JETREA(R) can also be used when VMT has progressed and caused a small hole in the macula (central part of the light-sensitive layer at the back of the eye). It is estimated that 250,000 to 300,000 patients in Europe alone suffer from this condition.[1]

Currently the only available treatment in the EU is ‘observation’ or ‘watchful waiting’ until a patient becomes a surgical candidate, usually at a late stage of the disease.[2],[3] A patient would then receive a surgical procedure and repair of the retina. However, for many patients this is not a suitable option, as irreversible damage to the retina may have already occurred.[4],[5]

ThromboGenics is continuing to work with Alcon, across Europe, to ensure the necessary market access and reimbursement infrastructure in place so that patients can receive JETREA(R) as soon as it is available.

“Vitreomacular traction and macular hole formation are disabling eye diseases that influence visual function, and affect activities of patients in their daily life,” said Prof. Dr. Peter Stalmans, Department of Ophthalmology, UniversityHospitals, Leuven, Belgium. “When the disease worsens, vitrectomy surgery is the only available treatment option. Release of the vitreous traction by pharmacologic vitreolysis can omit the need for vitrectomy.

“The EU approval of JETREA(R) is a very positive development for patients with VMT and the wider European retina community. This novel pharmacological approach will enable us to improve the treatment of VMT by allowing patients to be treated earlier thereby avoiding the deterioration in their condition that takes place during watchful waiting as well as the risks associated with the surgery. I am looking at quickly integrating the use of JETREA(R) into my clinical practice as soon as it becomes available.”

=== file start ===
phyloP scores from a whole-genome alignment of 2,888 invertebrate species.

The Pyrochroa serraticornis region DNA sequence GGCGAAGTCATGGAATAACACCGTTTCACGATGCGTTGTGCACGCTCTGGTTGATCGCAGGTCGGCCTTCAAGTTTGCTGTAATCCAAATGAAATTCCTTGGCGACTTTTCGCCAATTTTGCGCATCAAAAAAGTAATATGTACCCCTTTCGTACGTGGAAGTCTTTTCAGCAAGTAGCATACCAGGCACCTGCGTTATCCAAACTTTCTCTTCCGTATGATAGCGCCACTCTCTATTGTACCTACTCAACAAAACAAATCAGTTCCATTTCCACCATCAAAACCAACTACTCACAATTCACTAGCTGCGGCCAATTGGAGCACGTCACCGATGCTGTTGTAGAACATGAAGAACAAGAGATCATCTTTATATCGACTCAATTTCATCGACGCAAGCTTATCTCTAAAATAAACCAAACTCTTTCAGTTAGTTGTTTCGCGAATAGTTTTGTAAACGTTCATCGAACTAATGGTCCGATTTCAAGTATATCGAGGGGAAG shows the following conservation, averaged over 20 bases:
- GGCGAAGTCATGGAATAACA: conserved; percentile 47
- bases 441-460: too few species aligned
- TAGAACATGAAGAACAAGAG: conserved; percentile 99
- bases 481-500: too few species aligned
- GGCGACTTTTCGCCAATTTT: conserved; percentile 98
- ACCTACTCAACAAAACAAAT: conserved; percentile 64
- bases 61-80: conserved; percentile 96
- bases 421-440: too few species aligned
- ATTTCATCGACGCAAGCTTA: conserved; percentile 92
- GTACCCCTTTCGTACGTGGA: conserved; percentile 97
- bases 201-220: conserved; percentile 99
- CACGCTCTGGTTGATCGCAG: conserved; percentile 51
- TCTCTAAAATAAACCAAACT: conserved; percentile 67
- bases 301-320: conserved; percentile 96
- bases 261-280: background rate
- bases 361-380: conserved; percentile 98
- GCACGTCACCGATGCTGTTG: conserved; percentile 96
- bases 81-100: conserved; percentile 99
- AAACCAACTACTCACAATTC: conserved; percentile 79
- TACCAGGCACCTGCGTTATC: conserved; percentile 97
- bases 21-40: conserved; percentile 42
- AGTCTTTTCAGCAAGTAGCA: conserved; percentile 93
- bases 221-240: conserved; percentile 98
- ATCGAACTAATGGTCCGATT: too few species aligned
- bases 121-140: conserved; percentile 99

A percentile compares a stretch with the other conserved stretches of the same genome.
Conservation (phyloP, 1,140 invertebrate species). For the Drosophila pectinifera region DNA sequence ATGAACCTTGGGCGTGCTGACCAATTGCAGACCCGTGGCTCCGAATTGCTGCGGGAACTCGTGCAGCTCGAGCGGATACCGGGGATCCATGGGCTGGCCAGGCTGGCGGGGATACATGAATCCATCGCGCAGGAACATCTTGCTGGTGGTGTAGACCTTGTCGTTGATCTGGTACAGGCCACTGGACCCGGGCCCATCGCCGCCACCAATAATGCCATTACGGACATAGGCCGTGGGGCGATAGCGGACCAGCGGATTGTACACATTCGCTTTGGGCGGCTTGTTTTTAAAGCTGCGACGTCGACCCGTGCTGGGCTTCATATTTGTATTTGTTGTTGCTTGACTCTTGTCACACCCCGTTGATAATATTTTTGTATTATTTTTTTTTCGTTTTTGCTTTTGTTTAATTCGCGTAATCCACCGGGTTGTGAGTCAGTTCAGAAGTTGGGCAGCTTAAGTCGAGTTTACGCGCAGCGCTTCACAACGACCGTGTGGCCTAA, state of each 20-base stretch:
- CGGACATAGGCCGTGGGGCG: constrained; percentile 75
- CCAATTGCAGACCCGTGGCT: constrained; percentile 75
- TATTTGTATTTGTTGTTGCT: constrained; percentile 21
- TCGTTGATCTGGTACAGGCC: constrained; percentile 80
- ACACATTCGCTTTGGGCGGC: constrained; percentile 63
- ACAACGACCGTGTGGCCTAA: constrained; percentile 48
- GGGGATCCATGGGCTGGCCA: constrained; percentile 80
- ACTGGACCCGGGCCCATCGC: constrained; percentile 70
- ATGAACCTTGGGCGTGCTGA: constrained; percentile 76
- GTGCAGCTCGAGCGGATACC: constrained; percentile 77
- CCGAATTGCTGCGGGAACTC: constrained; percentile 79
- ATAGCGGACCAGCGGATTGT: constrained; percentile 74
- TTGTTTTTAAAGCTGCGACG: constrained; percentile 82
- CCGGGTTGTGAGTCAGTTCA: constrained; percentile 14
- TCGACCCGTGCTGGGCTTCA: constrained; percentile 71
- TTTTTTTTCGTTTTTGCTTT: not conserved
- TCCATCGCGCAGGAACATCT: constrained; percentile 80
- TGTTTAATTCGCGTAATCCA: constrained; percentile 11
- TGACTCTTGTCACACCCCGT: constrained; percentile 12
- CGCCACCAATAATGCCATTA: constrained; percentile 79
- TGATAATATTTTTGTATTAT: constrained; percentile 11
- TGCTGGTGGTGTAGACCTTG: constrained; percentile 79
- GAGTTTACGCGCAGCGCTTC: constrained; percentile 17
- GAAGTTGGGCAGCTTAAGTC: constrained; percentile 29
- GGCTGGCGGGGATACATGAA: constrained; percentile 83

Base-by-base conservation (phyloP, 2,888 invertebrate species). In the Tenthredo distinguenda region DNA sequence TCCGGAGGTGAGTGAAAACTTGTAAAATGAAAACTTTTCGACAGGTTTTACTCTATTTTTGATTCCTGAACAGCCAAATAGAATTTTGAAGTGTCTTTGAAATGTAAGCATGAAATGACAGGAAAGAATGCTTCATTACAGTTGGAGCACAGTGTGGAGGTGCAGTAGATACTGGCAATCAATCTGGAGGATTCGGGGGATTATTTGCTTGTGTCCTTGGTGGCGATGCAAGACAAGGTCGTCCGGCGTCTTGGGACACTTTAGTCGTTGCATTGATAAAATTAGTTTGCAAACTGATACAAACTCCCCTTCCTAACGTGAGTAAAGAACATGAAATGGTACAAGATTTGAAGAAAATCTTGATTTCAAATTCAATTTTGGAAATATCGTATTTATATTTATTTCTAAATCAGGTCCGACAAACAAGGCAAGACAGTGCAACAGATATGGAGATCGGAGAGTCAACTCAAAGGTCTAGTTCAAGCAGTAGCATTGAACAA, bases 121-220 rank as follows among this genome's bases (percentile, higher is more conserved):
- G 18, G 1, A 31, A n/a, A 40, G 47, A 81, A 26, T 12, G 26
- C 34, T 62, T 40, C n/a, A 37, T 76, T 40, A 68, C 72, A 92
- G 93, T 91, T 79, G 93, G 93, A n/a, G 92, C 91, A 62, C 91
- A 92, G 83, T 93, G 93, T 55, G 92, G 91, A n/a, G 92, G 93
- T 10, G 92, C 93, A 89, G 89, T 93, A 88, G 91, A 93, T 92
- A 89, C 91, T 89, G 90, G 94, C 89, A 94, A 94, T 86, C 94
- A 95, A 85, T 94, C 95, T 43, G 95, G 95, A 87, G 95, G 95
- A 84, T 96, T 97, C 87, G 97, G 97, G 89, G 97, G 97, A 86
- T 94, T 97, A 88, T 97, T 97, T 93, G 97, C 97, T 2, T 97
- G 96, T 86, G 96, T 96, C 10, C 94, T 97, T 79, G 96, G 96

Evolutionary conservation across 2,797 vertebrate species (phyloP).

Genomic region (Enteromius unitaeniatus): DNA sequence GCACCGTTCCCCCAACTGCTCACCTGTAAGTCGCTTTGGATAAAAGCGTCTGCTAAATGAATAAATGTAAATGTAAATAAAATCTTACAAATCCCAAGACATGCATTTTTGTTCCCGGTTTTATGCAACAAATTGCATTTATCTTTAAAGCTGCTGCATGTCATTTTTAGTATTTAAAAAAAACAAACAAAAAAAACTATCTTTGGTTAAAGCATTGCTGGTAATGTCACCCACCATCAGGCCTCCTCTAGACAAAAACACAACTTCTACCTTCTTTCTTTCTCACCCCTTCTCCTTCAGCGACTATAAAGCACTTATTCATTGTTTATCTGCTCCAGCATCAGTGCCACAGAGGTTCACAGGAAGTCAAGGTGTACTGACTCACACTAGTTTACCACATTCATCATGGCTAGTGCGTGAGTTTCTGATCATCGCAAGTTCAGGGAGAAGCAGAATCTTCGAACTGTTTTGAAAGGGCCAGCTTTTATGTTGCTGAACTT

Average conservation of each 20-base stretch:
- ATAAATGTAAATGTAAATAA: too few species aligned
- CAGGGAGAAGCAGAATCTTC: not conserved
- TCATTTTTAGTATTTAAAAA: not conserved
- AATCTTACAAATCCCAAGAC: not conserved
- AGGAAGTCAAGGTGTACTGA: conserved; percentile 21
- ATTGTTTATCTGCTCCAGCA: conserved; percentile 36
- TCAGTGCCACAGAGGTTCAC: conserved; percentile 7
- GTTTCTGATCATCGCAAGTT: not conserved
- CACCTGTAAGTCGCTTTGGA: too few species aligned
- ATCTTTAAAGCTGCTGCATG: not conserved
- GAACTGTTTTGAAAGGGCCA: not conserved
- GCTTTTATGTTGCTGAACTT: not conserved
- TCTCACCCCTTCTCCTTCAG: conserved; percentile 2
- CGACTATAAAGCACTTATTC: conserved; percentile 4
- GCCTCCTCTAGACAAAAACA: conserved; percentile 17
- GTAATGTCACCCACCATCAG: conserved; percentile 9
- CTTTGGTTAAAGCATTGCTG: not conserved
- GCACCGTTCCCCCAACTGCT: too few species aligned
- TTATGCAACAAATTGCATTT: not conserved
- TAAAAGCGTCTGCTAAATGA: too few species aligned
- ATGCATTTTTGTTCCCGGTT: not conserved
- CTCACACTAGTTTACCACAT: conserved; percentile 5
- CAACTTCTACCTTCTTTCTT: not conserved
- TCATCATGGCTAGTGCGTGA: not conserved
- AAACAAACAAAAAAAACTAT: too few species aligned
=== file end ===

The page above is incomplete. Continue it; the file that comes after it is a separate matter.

European MAA

The EU MAA submission was based on data from two pivotal phase III clinical trials that evaluated the safety and efficacy of a single administration of JETREA(R). Both studies met their primary endpoint and demonstrated that JETREA(R) successfully resolved VMT and macular holes compared to placebo.

All adverse reactions were ocular. The most commonly reported were vitreous floaters, eye pain and photopsia, as well as conjunctival haemorrhage resulting from the injection procedure. Most of the adverse reactions occurred within the first week after the injection. The majority of these reactions were non-serious, mild in intensity and resolved within 2 to 3 weeks.[6]


[1]. ThromboGenics and Alcon internal estimates

[2]. Idiopathic macular hole. American Academy of Ophthalmology; 2008

[3]. Stalmans P. Management and intervention strategies for symptomatic vitreomacular adhesions. Retinal Physician 2011

[4]. Koerner F & Garweg J. Vitrectomy for macular pucker and vitreomacular traction syndrome. Doc Ophthalmol 1999;97:449-458

[5]. Dugel PU, Brown DM, Humayun MS et al. Symptomatic vitreomacular adhesion: diagnosis, pathologic implications, and management. Retina Today 2011;(Suppl):1-14

[6]. Stalmans P, Benz MS, Gandorfer A et al. Enzymatic vitreolysis with ocriplasmin for vitreomacular traction and macular holes. N Engl J Med 2012;367:606-615

Source: ThromboGenics